I’ve written often enough about how much I love landscape photography in stormy weather. The challenge of capturing the drama of a good storm, or emphasising the threat from glowering grey clouds, is enough to get me out of the door in the worst possible conditions. Every so often, though, I have to settle for sunshine and clear skies – exactly the conditions I enjoyed during a recent walk from Seaford to Eastbourne on England’s south coast. It was a chance to enjoy some of England’s best coastal views, a new lens, and a few unexpected visits from a masterpiece of British engineering.
Few places demand repeat exploration with quite the force of Dungeness. This peculiar wilderness on the coast of Kent combines eerie desolation, good food and spectacular biodiversity. It’s a gift of a place for anyone interested in wildlife photography. And I’m hooked.
Dungeness is a triangular outcrop of shingle by Romney Marsh in Kent. It’s reasonably easy to reach by road – less so if, like me, you’re dependent on public transport. A train via Ashford to beautiful Rye gets you close, before a short bus ride takes you to the quiet little garrison town of Lydd. The nearby artillery range reverberates with the occasional crump or thud, adding to Dungeness’s otherworldly air as you walk past acres of rich farmland to the shingle beach.
In July I won a prestigious Association of Photographers award for my landscape photography of a Scottish lighthouse dwarfed by storm clouds and a rainbow. That picture is on show with other winners from the AOP Awards at the ‘Beyond the Lens’ festival from Friday 13 – Monday 16 October, at the Old Truman Brewery in London. Here’s how I made it.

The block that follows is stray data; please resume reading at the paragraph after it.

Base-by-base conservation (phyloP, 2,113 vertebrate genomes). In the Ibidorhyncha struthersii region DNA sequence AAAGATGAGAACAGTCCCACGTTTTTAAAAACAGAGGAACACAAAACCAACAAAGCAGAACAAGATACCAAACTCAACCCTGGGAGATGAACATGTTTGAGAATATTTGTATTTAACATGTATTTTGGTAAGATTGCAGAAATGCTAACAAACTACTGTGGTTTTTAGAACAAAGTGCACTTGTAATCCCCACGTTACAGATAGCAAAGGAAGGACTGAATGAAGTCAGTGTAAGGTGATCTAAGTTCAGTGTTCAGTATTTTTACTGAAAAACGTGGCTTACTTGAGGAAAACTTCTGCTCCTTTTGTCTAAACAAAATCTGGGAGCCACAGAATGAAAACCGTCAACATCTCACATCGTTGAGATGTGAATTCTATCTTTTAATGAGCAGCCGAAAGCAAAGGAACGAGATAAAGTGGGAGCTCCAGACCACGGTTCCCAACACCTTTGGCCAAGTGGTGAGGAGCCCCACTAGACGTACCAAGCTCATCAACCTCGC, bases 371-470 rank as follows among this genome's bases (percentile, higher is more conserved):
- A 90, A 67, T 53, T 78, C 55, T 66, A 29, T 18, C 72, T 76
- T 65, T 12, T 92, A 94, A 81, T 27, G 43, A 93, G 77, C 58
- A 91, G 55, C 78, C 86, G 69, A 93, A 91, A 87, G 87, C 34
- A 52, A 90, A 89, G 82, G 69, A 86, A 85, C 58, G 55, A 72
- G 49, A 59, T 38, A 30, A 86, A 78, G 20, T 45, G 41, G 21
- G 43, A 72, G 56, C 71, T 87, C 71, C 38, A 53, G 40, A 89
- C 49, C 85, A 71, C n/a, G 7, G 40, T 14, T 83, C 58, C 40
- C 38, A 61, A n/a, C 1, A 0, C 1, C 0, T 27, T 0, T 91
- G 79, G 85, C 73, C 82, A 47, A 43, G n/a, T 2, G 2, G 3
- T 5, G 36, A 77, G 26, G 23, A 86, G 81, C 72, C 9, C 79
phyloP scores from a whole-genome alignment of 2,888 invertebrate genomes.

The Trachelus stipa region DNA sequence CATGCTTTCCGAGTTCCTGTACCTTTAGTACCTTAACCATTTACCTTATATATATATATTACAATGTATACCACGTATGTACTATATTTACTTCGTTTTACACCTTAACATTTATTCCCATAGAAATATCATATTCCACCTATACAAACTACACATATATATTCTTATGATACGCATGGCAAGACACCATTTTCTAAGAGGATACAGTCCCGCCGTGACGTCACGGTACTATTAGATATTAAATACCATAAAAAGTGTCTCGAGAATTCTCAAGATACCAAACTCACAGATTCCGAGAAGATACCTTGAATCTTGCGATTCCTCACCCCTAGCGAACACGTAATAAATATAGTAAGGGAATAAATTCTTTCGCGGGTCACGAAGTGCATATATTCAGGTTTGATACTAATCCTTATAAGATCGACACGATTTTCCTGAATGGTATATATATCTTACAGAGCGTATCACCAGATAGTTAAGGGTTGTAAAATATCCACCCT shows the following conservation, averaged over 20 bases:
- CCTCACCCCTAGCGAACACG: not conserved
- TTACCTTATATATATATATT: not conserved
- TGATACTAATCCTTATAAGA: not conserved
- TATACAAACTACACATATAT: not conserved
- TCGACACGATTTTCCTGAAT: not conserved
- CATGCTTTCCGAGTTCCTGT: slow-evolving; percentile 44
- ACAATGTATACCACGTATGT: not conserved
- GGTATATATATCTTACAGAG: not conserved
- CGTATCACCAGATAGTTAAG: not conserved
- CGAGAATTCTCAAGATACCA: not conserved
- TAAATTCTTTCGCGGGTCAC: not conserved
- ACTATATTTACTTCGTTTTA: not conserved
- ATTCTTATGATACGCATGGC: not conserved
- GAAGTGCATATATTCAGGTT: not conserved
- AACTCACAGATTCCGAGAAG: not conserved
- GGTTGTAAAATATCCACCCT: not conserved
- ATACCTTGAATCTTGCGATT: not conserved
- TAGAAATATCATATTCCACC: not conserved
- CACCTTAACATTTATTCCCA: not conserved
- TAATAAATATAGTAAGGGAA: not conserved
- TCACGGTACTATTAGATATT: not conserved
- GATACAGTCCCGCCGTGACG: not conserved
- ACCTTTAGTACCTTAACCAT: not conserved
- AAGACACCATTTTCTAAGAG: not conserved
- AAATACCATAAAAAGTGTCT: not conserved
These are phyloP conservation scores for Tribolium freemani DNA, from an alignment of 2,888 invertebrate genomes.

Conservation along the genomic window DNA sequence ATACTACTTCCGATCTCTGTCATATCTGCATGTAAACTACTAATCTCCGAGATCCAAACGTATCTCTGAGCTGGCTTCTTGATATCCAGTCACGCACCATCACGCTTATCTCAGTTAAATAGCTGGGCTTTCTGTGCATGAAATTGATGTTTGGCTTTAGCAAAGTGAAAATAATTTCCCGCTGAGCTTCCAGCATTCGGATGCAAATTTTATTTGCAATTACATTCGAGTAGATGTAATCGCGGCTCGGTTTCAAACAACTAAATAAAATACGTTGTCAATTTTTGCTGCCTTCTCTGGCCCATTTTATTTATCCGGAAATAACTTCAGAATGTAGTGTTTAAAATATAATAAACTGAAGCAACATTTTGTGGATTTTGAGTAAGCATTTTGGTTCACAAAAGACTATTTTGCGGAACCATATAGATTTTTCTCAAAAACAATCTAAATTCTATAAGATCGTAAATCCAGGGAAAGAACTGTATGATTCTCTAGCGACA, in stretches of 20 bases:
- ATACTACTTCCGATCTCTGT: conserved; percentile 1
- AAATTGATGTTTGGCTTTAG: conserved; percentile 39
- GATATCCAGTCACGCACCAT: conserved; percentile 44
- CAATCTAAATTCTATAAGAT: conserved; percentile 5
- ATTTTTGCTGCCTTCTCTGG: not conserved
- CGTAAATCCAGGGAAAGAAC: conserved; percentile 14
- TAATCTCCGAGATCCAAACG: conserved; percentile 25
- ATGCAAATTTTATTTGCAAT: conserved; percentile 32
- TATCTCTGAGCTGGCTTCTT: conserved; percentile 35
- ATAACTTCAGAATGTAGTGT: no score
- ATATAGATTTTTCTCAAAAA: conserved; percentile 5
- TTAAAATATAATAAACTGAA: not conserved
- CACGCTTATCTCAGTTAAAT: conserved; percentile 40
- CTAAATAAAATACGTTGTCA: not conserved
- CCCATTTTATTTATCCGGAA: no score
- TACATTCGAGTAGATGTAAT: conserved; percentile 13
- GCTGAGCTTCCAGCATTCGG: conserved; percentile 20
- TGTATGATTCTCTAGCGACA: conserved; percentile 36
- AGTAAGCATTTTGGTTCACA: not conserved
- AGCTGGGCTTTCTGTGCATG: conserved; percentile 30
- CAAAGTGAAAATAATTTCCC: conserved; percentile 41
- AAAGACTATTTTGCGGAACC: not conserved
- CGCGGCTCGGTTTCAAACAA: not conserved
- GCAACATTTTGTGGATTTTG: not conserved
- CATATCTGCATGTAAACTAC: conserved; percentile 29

In 16 years of Royal Air Force service, regular and reserve, I have served in Afghanistan, throughout the Middle East and at various spots in Africa and beyond. None of this prepared me for what I found when I deployed to the Caribbean on 8 September – at 12 hours’ notice – to support the UK’s massive humanitarian aid and disaster relief operation in the wake of Hurricane Irma. Irma – a violent, Category Five hurricane – cut a swathe through the region in early September and was followed within a fortnight by Hurricane Maria. Hard as I tried, my photography could scarcely capture the sense of loss and devastation the islands suffered.
My deployment took me to countries throughout the Caribbean, where I had to help record the story and the relief effort. The British Virgin Islands (BVI) linger in my mind for many reasons. Hurricane Irma stripped BVI’s trees bare, tore rooves from sturdy houses and lobbed cars, cargo containers and aircraft around like Matchbox toys. This was formerly a place of rolling green hills and neat houses, turned into a traumatised wasteland painted in shades of brown and grey.Read More
Often in travel photography unplanned diversions deliver some of the best opportunities to make photographs. While I was visiting Dunnet Head – the northernmost point in Great Britain – for a personal photography project, I stumbled upon a desolate piece of wartime history. It made for an absorbing opportunity to refine my black and white digital photography work, and to explore a little-known piece of Scottish history. This is the story of Burifa Hill Gee Station – and of the pictures I made there.
Burifa Hill was an experimental radio station set up by the Air Ministry to guide Royal Air Force Bomber Command crews to targets in occupied Europe. Since German civil defence enforced blackouts, navigation was challenging. The Gee system helped aircrew to navigate by transmitting radio pulses from stations set across Great Britain: by comparing the pulse timings to a master station’s pulses, the aircrew could triangulate their positions. (The same kind of principle is at work today in GPS.) Using this system Bomber Command was able to launch raids into blacked-out occupied territory many hundreds of miles from the UK; in 1943 Burifa Hill itself was cited as having helped one crew launch a raid 620 miles from the base.Read More